Governance, risk, and compliance (GRC): 4 priorities for 2023
Blog: The Enterprise Project - Enterprise Technology
Governance, risk, and compliance (GRC): 4 priorities for 2023
April 3, 2023 – 9:20am
Governance, risk, and compliance (GRC) is a consolidated approach to aligning business and IT while managing risk and meeting government regulations. By implementing a robust and adaptable GRC program, executives can make better decisions concerning the continuity of their business through almost any eventuality.
Here’s a breakdown of the basic components of a GRC framework:
Governance is the combination of policies and rules by which a business is governed. This includes the responsibilities of senior management and other key stakeholders. Good governance includes effective resource management, conflict resolution plans, transparent information sharing, and business-wide accountability.
Risk management helps businesses identify and mitigate risks across domains like information security, finance, legal, and business strategy. Risk management works across all business departments to develop a unified framework incorporating disaster recovery and business continuity.
Compliance is the process of ensuring that the organization and everyone in it follows all legal regulations, standards, and ethical policies. For example, every health service in Australia is legally bound to the Privacy Act of 1988 to follow certain standards for protecting patient health information (PHI).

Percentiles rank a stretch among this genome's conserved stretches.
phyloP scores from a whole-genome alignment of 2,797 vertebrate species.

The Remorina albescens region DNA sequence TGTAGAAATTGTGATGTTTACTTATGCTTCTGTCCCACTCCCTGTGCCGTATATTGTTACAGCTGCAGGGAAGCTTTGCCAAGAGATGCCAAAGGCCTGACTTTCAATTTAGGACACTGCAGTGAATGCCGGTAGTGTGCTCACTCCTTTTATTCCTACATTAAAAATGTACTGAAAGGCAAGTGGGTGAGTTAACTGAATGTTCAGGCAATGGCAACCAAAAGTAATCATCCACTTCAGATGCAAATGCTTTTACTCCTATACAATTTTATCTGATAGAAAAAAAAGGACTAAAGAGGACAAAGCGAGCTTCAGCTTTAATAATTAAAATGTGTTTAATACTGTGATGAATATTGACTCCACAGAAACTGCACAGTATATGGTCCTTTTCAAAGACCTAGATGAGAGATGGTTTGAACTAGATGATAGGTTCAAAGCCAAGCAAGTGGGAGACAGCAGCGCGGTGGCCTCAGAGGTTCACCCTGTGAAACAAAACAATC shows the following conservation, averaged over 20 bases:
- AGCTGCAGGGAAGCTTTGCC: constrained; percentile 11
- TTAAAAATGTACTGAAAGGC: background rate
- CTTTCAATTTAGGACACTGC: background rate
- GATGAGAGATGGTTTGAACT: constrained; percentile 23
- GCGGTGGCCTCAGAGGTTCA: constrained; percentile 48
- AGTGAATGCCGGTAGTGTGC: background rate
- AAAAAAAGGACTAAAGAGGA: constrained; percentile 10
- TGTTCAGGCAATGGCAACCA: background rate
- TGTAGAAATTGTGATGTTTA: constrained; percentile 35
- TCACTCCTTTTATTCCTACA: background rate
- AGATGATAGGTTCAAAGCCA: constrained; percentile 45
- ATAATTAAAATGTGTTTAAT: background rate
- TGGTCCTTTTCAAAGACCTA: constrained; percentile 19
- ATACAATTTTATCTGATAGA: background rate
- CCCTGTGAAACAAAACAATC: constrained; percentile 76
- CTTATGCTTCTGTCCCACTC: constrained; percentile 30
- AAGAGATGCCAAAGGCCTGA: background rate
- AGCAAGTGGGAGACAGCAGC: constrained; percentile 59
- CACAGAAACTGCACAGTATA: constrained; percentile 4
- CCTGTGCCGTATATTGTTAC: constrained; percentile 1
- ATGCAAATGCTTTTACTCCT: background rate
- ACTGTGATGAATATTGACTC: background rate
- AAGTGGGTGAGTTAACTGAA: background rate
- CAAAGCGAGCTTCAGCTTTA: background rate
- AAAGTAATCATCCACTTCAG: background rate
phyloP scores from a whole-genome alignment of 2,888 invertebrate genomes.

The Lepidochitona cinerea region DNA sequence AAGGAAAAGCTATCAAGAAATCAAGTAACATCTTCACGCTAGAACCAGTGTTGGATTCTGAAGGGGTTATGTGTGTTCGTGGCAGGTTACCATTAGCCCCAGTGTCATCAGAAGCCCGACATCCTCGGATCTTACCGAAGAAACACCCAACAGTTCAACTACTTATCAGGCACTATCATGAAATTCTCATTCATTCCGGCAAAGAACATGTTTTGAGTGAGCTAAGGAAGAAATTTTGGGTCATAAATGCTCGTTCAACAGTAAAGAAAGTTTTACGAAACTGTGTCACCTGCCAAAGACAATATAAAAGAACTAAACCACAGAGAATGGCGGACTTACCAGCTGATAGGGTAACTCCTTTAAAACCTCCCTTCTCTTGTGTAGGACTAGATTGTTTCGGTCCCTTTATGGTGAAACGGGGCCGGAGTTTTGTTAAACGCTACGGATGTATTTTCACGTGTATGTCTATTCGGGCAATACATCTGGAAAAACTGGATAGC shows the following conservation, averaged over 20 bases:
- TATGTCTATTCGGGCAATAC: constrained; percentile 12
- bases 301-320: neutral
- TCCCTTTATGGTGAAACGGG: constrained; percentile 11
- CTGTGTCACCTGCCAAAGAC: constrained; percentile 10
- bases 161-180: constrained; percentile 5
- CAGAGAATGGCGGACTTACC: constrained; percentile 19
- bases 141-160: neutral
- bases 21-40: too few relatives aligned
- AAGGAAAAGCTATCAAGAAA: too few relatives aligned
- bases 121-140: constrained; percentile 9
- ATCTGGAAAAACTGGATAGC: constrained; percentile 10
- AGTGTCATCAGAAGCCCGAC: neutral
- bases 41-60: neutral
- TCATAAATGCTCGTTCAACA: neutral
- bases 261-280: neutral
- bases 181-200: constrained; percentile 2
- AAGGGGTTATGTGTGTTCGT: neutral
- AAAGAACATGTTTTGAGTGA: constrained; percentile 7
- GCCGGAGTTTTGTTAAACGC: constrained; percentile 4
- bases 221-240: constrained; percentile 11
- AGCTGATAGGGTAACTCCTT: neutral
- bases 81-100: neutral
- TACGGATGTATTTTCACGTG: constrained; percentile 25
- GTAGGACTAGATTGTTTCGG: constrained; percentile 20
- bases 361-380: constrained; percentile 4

[ Also read Why cybersecurity teams are central to organizational trust. ]
Adopting the right GRC programmer can be life-changing for a business by better preparing it for periods of economic uncertainty, changes to the regulatory landscape, and a multitude of shorter-term threats like cyberattacks and data loss.
However, major challenges remain. For example, 90 percent of compliance leaders expect evolving regulatory and customer demands to push up the costs of achieving and maintaining compliance by as much as 30 percent in the coming years.
To prepare for such challenges, business leaders must reevaluate their priorities. Here are four key points to keep in mind:
1. Adopt a business-first approach
When it comes to GRC, it’s essential to put the needs of the business first. While regulatory compliance might apply across the board, every organization operates under a unique set of circumstances – hence the need for a tailored approach. This means creating a GRC program that aligns with the goals of the business rather than simply approaching it as a box-ticking exercise.
Taking a business-centric approach ensures that your GRC program helps drive success and promote resilience in the face of risk. By engaging with stakeholders across the organization, GRC leaders can ensure that their program is relevant, effective, and widely supported throughout the business. Remember – first and foremost, GRC is about creating a culture of compliance and accountability, and that means building better relationships.
2. Categorize and prioritize risks
It is impossible to completely eliminate risk, and every organization has limited resources to do so. As such, risks need to be managed according to business criticality while taking into account legal obligations.
This begins with categorizing and prioritizing risks in a way that makes sense for your business. You’ll want to consider the likelihood and impact of every risk you can think of, including both external risks like cyberattacks and internal ones like employee errors.